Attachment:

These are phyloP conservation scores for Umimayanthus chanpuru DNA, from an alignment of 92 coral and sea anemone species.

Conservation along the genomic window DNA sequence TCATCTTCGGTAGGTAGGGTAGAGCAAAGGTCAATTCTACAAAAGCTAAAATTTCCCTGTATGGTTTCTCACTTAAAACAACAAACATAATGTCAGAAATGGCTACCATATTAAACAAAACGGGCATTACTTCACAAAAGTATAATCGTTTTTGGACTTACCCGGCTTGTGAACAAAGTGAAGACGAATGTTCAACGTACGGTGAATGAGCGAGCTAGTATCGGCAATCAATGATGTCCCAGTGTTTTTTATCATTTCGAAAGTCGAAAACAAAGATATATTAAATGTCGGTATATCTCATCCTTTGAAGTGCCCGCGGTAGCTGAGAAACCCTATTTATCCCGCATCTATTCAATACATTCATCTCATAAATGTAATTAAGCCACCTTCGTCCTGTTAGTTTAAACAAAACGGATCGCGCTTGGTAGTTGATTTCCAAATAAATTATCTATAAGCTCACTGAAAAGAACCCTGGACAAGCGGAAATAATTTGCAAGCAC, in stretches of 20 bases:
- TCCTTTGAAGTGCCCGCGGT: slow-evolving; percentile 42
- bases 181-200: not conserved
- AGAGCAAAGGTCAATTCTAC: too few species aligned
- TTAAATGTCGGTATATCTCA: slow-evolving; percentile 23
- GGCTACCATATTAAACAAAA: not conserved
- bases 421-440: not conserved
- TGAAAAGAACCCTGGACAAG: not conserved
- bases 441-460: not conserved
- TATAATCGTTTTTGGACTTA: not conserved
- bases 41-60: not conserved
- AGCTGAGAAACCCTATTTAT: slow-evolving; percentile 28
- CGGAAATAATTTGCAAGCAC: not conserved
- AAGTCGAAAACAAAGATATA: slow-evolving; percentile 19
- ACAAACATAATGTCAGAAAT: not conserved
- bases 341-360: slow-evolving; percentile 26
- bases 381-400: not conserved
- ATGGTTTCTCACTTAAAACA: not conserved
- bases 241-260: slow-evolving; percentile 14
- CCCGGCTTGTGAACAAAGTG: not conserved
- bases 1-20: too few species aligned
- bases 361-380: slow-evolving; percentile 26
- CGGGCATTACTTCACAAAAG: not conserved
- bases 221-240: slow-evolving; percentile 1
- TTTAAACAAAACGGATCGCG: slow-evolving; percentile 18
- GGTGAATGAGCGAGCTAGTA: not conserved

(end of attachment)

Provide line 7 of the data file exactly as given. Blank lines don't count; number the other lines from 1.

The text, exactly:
- GGCTACCATATTAAACAAAA: not conserved